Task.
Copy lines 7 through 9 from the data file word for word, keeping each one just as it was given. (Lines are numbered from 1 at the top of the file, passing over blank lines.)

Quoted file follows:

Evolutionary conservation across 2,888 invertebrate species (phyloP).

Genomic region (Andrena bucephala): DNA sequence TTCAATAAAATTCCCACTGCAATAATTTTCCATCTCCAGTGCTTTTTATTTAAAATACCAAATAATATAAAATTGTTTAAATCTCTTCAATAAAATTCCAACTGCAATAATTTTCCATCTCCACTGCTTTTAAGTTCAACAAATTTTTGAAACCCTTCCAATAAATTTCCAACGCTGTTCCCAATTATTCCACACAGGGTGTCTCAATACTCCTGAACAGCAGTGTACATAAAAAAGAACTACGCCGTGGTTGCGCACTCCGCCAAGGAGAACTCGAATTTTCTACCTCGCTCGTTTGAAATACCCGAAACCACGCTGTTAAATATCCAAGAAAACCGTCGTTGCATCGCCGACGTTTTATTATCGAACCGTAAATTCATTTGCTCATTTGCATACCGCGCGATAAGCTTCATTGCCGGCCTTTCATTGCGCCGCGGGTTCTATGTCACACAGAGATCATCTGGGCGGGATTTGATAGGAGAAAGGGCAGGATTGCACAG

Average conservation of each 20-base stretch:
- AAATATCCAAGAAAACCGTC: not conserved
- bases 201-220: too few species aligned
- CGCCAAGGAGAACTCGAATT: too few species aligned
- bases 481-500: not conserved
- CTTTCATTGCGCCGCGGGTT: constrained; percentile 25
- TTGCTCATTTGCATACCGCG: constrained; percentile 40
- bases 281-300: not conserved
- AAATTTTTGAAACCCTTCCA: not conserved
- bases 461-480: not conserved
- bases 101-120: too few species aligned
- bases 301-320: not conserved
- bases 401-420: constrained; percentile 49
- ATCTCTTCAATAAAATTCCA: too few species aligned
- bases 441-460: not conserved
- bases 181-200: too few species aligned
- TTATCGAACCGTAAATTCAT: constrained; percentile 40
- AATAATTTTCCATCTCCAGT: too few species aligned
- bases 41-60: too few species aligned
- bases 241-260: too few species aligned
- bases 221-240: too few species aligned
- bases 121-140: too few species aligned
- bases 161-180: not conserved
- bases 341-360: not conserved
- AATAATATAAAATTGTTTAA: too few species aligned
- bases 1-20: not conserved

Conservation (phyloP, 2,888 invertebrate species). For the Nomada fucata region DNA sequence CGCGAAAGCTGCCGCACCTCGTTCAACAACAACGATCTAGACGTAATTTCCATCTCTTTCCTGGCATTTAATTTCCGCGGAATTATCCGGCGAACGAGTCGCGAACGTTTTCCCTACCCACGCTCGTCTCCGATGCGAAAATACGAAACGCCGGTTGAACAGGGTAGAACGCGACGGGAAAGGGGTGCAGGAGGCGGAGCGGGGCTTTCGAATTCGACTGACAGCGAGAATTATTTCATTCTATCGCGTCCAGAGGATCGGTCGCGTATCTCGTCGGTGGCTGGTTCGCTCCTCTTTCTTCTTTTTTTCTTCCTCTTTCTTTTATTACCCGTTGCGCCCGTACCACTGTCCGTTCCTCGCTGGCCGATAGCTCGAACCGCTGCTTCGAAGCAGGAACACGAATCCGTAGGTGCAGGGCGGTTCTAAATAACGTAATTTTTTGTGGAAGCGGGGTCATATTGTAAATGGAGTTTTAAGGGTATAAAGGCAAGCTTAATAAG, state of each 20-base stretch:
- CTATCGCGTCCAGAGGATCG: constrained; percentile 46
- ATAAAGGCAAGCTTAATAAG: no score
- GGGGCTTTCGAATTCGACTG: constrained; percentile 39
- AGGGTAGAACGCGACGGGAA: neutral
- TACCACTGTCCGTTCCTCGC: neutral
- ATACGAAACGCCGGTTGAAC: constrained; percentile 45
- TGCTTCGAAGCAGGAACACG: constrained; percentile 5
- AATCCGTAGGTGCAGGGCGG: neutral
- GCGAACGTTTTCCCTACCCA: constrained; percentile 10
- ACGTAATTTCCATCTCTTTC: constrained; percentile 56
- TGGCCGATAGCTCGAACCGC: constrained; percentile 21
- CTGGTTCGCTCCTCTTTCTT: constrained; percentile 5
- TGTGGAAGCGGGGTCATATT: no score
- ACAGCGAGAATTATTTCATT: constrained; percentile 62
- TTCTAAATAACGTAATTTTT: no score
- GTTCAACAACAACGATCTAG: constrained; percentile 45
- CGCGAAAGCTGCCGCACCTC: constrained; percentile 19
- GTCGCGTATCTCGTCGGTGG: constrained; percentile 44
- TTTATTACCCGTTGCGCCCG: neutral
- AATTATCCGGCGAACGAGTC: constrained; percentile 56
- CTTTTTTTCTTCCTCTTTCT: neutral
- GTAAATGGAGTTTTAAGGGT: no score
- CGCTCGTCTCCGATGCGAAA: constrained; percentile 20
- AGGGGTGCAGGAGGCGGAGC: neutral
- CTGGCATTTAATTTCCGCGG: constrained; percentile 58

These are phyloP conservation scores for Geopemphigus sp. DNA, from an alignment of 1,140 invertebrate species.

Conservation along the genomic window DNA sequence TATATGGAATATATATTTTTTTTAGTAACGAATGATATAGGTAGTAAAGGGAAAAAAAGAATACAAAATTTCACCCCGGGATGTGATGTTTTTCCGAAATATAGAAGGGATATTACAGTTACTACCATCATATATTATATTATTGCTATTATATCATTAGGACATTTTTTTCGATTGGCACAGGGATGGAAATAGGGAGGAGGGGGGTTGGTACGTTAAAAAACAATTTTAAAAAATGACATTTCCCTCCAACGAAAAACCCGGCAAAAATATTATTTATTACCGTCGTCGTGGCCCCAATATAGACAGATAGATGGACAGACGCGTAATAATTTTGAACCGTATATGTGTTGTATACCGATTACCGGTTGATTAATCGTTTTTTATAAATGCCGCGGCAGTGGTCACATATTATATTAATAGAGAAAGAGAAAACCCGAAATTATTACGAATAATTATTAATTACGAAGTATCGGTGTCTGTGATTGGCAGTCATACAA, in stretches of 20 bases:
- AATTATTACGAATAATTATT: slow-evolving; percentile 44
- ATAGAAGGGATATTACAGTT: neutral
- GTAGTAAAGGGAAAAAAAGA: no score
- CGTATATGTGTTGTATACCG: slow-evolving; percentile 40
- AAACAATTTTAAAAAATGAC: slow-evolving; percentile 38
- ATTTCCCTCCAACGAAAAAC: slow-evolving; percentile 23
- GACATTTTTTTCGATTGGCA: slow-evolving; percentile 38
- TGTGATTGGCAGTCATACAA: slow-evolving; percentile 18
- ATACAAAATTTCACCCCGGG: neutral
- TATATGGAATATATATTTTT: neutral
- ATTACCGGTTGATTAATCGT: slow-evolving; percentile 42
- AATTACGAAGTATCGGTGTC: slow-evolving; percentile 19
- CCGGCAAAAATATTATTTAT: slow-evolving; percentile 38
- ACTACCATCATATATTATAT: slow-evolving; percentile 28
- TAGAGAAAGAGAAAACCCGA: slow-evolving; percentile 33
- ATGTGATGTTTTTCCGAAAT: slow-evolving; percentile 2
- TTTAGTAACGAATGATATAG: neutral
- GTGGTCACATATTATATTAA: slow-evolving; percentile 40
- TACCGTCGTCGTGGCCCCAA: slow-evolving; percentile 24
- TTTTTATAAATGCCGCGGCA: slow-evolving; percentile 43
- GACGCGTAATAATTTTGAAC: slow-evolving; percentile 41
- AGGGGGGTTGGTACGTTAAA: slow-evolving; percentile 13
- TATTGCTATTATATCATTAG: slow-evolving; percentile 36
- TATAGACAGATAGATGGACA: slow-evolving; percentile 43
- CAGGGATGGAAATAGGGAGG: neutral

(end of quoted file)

- bases 481-500: not conserved
- CTTTCATTGCGCCGCGGGTT: constrained; percentile 25
- TTGCTCATTTGCATACCGCG: constrained; percentile 40